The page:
Is there any natural number triangle that inscribed circle's radius is $1$ except length $(a,b,c)=(3,4,5)$?

I found that there are no right triangle except $(3,4,5)$.

Thm. There are only one natural number right triangle that inscribed circle's radius is 1.

Proof)WLOG, $0<a<b<c$. Than $$a^2+b^2=c^2$$ $$a+b+c=ab$$. Because it is right triangle, $$a-1+b-1=c$$ .So, $$b=\frac{2(a-1)}{(a-2)}$$

  1. If $a$ is even, $b$ is not a natural number.Because if $a=2k$ ,$b=\frac{2k-1}{k-1}=2+\frac{1}{k-1}$. Only integer solution in $k=2$.

  2. If $a$ is odd, $a=2k+1$ ,$a-1$is even but $a-2$ is odd. So $b$ is not integer except $a-2=1$.

I want to know general case about this. Such triangle is exist or not exist. I think It doesn't exist.

I think about it and I got one. Check It for me wrong or not.

We could make $$(a,b,c) =(x+y,y+z,z+x)$$ and by Heron's formula radius $$1= \frac{\sqrt{xyz}}{\sqrt{x+y+z}}$$ so $$x+y+z=xyz$$ and we knows only solution of this equation is $(x,y,z)=(3,2,1)$.

  • $\begingroup$ @GReyes So there are no more triangle that inscribed circle is 1??? $\endgroup$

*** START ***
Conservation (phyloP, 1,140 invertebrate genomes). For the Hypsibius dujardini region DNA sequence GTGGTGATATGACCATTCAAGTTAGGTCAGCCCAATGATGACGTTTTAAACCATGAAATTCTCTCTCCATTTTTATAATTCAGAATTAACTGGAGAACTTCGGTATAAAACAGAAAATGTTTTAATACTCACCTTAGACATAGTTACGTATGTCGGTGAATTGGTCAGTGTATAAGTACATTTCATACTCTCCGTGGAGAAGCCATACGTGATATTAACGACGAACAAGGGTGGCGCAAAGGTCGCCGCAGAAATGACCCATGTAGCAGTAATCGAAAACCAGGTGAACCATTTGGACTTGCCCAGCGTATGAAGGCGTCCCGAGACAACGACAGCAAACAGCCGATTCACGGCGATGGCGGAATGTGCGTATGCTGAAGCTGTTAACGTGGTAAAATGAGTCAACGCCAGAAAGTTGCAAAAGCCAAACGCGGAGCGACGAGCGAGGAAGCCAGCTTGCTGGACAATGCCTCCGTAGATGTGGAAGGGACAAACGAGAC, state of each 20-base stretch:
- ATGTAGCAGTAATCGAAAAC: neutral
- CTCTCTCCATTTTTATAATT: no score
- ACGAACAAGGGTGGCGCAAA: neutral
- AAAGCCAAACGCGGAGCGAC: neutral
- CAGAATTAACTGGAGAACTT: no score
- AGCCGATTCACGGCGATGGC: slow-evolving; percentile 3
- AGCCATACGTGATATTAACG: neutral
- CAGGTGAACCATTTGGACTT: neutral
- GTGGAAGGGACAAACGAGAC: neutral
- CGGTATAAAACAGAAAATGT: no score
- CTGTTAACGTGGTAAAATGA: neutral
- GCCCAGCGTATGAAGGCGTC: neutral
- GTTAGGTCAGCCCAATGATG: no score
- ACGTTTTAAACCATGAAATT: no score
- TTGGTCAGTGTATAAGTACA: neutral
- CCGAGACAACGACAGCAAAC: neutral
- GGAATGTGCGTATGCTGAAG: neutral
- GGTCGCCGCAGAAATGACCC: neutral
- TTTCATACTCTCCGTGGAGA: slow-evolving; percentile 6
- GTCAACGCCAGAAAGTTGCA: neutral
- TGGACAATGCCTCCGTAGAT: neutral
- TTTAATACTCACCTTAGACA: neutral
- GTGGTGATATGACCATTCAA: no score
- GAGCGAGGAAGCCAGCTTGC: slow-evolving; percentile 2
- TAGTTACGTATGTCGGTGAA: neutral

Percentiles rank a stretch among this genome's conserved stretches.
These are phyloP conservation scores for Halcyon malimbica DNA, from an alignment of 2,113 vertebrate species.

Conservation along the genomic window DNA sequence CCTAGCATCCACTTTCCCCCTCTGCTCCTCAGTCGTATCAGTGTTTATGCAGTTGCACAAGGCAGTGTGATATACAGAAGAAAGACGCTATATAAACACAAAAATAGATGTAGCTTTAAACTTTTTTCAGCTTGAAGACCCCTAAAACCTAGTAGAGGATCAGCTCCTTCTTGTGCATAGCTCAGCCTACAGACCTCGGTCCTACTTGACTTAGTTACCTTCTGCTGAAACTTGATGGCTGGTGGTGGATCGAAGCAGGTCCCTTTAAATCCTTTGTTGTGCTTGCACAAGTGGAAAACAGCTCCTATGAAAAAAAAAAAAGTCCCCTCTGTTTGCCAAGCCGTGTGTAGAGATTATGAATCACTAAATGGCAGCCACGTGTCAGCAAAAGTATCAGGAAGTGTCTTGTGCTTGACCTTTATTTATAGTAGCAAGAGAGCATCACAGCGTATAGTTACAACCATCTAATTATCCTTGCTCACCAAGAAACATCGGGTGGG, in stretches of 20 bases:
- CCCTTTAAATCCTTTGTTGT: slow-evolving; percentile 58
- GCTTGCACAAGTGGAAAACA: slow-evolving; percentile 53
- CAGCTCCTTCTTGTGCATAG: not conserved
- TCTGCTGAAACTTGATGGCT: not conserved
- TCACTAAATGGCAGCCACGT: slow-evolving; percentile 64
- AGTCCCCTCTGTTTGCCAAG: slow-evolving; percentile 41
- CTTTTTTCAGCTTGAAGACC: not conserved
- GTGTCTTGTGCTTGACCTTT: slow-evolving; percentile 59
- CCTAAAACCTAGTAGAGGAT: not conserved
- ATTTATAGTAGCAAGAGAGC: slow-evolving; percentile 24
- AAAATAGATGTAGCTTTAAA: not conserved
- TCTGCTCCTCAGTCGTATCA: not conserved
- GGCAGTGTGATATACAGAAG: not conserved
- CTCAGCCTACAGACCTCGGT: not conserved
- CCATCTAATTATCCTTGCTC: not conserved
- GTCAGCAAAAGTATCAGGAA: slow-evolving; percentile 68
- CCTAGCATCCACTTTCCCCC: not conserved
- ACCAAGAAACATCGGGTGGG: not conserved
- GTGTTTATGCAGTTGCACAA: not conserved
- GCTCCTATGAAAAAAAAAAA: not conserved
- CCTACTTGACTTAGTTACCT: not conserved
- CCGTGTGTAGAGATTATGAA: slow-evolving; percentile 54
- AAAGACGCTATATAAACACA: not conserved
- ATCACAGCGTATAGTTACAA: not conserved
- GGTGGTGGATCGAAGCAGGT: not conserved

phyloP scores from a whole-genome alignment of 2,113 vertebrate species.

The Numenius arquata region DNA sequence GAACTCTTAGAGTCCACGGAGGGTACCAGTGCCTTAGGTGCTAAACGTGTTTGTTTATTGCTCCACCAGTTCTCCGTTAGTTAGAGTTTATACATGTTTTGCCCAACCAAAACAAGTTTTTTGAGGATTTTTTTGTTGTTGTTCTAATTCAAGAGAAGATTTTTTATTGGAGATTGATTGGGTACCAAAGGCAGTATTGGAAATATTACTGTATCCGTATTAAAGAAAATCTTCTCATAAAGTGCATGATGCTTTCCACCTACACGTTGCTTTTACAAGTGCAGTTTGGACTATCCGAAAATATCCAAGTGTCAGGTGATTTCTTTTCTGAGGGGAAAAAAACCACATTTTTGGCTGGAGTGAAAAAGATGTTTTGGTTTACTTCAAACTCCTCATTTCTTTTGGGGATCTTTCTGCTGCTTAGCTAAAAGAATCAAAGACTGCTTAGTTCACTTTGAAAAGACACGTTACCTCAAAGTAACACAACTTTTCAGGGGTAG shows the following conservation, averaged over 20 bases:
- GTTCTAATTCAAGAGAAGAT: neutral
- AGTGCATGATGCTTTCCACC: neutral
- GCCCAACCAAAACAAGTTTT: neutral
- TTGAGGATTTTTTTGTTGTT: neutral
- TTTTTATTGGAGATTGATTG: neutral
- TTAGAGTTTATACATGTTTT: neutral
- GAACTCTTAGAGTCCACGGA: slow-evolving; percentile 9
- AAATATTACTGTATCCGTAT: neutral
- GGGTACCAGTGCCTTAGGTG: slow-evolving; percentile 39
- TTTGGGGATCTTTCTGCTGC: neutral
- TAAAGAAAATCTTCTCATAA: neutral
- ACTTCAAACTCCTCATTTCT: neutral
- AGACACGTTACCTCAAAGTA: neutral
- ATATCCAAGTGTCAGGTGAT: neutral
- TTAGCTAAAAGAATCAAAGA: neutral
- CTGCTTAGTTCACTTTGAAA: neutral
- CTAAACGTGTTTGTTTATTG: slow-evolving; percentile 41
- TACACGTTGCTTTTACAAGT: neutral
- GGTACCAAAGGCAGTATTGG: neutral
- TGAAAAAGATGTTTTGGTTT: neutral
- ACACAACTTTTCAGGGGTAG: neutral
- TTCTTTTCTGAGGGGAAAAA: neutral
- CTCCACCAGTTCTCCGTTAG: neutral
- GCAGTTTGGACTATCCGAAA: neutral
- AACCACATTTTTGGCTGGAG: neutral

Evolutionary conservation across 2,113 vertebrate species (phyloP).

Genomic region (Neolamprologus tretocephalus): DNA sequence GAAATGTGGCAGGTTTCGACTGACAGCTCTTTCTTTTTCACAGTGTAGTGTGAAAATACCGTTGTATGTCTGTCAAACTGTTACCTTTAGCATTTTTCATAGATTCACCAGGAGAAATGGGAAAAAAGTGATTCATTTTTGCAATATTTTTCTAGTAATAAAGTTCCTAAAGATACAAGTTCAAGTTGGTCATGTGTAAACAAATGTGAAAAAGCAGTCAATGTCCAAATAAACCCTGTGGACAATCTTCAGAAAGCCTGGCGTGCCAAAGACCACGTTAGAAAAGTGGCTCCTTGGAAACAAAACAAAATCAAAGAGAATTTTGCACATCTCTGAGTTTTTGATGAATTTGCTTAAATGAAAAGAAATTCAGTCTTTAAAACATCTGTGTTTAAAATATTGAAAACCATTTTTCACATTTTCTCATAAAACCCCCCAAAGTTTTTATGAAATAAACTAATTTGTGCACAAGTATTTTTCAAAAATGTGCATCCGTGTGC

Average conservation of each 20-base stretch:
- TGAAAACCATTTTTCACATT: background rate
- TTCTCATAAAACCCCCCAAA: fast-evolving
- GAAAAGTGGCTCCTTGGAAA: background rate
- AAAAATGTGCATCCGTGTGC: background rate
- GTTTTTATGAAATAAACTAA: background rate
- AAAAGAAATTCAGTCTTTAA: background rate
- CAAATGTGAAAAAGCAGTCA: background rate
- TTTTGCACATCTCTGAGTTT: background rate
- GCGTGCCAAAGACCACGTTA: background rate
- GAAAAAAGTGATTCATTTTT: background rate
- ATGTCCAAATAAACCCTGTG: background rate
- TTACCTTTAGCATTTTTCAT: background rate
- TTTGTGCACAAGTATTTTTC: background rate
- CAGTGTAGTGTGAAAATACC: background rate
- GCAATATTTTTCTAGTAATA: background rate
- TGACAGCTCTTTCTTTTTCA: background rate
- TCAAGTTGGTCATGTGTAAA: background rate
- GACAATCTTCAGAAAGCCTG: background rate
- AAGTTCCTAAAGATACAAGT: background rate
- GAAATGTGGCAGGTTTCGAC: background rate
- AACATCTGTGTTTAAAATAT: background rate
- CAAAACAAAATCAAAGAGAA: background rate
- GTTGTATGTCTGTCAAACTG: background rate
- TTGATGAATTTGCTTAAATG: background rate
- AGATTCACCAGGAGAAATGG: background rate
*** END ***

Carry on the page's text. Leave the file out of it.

– user366725
    Feb 17, 2019 at 9:39
  • $\begingroup$ Here is a list of formulas for the radius of the incircle. Most notably, the radius of the incircle is equal to twice the area of the triangle, divided by the perimeter of the triangle. So one possible place to start is to look for triangles with integer area. $\endgroup$
    – Arthur
    Feb 17, 2019 at 9:54

1 Answer 1


Say $a\leq b\leq c$. If $s=(a+b+c)/2$ then $$r={S\over s}$$ where $S$ is area. By Heron formula we have

$$S=s \implies \boxed{(s-a)(s-b)(s-c)=s}$$

then $$s-a\mid s\implies s-a\mid a \implies a = k(s-a)$$

so $$k(b+c)=a(2+k)$$ Since $b+c\geq 2a$ we get $$2ka\leq a(2+k)\implies k\leq 2$$

  • $k= 1$ we have $b+c=3a$ and $s=2a$, so $$(2a-b)(2a-c)=2\implies -2a^2+bc=2$$ since $c= 2a-b$ we get $$(2a-b)(b-a)=2$$ here we have 2 possibilities:

If $b-a = 1$ and $2a-b = 2$ we get $a=3$ and $b= 4$ so $c= 5$

If $b-a = 2$ and $2a-b = 1$ we get $a=3$ and $b= 5$ so $c= 4$

  • $k=2$ then $b+c=2a$ so $a=b=c$, so $(s-a)^3=s$ so $a^3/8 = 3a/2$ so $a^2 = 12$ which is impossibile.

So the only such triangle has sides $3,4,5$.

  • $\begingroup$ Rats! Would have been neat to see another. Oh well, +1. $\endgroup$ Feb 17, 2019 at 10:29

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